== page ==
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Alibaba to acquire stake in STO Express; Walmart awards $207M staff bonuses

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Alibaba to acquire stake in STO Express; Walmart awards $207M staff bonuses


* Alibaba Group Holding Ltd. plans to acquire a 49% stake in a new unit that will control 29.9% of STO Express Co. Ltd. for 4.66 billion Chinese yuan, the South China Morning Post reported, citing a filing from the Chinese logistics company. The new unit will be formed by Shanghai Deyin Investment Holding Co. Ltd., which holds about 54% of STO Express. Alibaba entered into a framework agreement with Deyin, which will transfer a combined 46% stake in the company to two new units, including one that will partially control STO Express, the report said.

* Walmart Inc. awarded nearly $207 million in cash bonuses to its staff across California, Arizona, Illinois, Texas, Pennsylvania, North Carolina and Florida. The bonuses, which were given via paychecks received March 7, come after Walmart posted a comparable sales growth of 4.2% in the fourth quarter of 2018.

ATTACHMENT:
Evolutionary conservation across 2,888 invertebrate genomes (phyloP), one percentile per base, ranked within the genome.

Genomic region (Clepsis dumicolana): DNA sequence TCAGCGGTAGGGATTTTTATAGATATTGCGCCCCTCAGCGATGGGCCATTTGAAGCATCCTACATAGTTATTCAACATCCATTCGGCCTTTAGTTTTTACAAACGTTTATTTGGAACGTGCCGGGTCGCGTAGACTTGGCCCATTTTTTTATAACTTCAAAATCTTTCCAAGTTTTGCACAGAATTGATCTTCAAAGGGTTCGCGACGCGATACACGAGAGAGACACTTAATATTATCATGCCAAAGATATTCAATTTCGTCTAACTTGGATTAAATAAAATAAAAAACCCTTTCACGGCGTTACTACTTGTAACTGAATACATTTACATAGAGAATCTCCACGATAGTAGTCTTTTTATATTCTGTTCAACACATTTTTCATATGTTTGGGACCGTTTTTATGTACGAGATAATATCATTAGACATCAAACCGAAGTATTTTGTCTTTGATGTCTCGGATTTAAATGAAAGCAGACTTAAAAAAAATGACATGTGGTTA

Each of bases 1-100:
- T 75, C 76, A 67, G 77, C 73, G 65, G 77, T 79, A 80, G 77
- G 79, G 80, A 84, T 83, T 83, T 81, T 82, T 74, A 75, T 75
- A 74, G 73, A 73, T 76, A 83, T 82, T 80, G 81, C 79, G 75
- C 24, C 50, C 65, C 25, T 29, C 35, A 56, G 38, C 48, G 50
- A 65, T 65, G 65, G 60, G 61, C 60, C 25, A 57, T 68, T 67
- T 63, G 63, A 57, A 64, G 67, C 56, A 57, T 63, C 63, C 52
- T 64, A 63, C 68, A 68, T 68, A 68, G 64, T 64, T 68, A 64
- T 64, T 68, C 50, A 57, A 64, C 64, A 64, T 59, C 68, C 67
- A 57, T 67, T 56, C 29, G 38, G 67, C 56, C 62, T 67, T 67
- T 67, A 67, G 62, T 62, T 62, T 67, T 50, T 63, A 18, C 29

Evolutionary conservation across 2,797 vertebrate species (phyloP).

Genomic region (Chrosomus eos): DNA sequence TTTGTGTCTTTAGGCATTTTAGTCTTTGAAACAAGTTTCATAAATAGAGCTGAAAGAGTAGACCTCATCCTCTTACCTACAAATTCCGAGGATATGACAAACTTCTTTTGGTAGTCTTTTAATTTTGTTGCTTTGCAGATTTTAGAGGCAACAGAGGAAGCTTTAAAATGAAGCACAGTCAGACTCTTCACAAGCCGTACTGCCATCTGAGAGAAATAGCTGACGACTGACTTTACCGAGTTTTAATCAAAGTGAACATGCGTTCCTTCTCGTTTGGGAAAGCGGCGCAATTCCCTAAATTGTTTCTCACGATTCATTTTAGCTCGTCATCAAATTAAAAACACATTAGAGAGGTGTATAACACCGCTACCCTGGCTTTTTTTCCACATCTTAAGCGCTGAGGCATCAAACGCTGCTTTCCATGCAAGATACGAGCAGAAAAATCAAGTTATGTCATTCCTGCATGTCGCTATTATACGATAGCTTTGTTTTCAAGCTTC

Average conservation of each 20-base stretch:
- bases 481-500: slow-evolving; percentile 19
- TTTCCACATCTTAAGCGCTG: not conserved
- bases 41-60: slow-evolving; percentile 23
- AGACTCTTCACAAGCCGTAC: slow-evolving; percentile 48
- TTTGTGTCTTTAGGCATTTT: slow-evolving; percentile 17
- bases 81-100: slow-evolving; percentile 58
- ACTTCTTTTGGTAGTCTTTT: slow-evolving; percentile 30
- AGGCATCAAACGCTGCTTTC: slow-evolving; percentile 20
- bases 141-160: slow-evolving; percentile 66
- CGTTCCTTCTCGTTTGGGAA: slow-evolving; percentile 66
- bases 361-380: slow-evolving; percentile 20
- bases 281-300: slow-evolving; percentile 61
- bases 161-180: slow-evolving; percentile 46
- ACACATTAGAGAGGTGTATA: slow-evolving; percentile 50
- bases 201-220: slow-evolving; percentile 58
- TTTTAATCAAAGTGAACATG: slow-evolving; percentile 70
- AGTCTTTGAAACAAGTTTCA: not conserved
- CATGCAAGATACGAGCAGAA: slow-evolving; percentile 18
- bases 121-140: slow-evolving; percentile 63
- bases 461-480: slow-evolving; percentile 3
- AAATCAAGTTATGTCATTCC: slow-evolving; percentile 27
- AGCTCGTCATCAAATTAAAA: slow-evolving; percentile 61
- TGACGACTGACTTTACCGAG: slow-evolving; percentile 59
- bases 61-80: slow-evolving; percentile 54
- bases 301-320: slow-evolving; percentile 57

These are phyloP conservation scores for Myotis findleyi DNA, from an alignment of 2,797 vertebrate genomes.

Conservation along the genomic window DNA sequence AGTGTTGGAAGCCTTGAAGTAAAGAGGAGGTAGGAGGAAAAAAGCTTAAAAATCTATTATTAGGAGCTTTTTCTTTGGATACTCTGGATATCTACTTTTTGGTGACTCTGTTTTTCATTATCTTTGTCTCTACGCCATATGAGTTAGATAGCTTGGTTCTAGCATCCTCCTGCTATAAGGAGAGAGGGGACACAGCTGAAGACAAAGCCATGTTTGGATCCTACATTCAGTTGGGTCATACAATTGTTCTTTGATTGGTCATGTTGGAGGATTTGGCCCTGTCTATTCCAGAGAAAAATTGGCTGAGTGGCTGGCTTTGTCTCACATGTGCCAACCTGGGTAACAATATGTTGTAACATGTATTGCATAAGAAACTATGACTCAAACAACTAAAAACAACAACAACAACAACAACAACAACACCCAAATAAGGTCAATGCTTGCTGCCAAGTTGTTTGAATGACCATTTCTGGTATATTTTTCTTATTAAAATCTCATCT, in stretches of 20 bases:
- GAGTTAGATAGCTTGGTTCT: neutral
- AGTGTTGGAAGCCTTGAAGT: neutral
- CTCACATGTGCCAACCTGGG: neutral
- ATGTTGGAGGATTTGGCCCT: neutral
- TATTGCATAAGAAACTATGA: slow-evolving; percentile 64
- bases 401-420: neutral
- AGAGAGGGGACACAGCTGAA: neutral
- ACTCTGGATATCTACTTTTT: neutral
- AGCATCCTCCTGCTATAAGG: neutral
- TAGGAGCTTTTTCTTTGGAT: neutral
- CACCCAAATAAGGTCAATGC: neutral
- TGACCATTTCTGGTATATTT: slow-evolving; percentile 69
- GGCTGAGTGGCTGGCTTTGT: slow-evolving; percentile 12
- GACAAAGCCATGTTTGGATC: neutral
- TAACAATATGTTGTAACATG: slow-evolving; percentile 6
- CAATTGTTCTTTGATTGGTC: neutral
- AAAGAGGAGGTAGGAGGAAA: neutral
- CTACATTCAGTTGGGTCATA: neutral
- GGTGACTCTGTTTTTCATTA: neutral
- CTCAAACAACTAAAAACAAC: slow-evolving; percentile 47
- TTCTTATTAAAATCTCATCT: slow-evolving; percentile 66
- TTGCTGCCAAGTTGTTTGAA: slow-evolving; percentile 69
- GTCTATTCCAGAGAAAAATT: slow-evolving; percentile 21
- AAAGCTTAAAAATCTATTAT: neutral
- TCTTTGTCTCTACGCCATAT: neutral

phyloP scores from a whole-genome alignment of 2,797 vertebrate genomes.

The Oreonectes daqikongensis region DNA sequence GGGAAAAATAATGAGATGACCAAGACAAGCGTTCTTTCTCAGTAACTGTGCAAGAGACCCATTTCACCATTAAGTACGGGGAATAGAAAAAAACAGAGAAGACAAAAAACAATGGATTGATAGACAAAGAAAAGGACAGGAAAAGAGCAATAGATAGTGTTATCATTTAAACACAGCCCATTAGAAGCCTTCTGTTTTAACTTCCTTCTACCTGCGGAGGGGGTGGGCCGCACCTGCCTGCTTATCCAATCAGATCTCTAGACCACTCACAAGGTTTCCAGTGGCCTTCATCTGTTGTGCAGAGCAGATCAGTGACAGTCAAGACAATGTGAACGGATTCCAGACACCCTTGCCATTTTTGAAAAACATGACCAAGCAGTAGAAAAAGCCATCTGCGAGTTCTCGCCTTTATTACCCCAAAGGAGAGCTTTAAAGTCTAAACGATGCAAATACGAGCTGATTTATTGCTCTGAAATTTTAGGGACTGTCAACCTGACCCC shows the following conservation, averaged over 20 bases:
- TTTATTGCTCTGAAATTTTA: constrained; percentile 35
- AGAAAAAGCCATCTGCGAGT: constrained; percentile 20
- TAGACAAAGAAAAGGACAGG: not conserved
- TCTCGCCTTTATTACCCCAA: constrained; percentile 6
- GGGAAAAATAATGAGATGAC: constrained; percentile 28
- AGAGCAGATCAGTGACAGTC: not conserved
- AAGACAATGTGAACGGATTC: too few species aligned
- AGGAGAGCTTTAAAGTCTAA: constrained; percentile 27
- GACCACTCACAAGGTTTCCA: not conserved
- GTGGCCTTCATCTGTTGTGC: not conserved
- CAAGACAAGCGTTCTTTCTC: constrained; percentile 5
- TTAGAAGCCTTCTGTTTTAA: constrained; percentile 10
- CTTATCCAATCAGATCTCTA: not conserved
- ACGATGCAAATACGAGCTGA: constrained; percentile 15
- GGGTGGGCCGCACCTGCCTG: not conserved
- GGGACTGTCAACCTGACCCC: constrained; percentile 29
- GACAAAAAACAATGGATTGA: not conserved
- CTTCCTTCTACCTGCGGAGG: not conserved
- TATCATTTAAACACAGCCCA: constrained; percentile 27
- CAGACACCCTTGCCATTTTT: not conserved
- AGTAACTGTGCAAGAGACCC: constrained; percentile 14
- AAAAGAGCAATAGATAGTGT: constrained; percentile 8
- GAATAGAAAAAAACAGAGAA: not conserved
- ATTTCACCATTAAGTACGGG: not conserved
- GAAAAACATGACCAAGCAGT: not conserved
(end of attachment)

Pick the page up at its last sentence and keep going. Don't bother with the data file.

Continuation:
* Calvin Klein Inc. may turn over part of its jeans business to G-III Apparel Group Ltd., Women's Wear Daily reported, citing people familiar with the matter. Sources reportedly said Calvin Klein is in search of a person to fill the president role in its women's jeans unit, which may allow G-III to grab the Calvin Klein Jeans women's license for North America from the PVH Corp.-owned company. If a deal pushes through, Calvin Klein will retain ownership of its jeans business in Europe, the report added. G-III chairman and CEO Morris Goldfarb reportedly could not be reached for comment, while a PVH spokesperson said the company does not comment on rumors.

* Superdry PLC said its board unanimously recommended that shareholders reject the appointments of co-founders Julian Dunkerton and James Holder as directors. In a stock exchange filing, Superdry pointed out that "Dunkerton's return would have damaging business impacts" to the company, including the reintroduction of a non-collaborative culture and "dysfunctional relationships" between the board and management. The retailer also noted that Dunkerton was in charge of its autumn/winter line that underperformed in 2018, but he denied any involvement with the project "despite extensive and detailed evidence to the contrary."